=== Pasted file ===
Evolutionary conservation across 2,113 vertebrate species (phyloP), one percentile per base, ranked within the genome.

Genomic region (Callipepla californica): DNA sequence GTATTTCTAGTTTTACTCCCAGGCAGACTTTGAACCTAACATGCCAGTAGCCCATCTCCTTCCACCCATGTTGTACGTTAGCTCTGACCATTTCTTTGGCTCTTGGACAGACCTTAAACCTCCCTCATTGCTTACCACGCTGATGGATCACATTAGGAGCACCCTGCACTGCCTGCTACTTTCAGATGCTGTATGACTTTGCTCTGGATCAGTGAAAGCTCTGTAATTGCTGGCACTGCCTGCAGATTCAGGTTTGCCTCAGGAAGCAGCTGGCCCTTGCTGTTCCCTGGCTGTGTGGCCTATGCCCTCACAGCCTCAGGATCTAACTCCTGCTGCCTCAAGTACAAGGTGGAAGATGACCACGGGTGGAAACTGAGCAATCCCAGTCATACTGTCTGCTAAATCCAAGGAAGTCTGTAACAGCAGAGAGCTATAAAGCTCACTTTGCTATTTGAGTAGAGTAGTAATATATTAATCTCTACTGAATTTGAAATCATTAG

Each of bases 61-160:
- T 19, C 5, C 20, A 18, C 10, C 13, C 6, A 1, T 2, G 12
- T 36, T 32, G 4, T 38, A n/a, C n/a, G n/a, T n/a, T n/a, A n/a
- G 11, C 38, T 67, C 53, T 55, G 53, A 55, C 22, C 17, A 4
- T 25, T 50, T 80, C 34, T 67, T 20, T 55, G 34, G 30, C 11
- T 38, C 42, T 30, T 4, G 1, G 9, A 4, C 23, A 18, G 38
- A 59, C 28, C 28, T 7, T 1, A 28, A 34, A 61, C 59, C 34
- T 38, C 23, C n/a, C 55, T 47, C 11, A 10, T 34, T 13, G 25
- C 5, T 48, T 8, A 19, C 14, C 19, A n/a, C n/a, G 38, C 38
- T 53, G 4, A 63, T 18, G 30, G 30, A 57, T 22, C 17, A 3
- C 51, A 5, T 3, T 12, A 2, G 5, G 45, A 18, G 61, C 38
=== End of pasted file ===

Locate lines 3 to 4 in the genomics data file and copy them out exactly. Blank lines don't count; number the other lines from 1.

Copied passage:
Each of bases 61-160:
- T 19, C 5, C 20, A 18, C 10, C 13, C 6, A 1, T 2, G 12